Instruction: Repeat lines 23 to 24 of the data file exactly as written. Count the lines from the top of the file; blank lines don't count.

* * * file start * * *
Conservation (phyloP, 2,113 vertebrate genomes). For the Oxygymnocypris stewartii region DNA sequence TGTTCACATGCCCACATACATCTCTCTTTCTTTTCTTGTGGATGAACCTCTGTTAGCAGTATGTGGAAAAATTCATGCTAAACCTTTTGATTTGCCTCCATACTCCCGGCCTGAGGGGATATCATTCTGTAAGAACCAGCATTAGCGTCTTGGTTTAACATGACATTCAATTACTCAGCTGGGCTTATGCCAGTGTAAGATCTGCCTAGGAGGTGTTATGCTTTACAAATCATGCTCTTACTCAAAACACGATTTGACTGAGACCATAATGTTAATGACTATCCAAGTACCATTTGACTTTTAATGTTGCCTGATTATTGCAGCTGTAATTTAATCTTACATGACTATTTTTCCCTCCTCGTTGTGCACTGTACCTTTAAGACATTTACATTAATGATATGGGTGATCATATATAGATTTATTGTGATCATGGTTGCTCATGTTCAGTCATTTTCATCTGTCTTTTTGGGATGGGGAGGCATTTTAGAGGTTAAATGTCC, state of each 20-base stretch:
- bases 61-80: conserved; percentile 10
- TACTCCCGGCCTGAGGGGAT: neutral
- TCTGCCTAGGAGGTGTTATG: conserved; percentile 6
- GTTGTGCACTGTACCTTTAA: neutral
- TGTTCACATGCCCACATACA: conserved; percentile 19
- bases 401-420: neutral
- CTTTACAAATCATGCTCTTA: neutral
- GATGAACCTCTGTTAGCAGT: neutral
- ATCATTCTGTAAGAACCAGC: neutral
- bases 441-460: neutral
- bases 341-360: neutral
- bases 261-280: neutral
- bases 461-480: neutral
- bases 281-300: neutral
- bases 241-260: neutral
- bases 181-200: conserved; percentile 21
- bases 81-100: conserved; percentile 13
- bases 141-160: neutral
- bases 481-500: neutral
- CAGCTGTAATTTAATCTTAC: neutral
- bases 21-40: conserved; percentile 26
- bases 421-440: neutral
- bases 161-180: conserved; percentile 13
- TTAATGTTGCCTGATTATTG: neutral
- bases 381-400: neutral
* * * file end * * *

- bases 421-440: neutral
- bases 161-180: conserved; percentile 13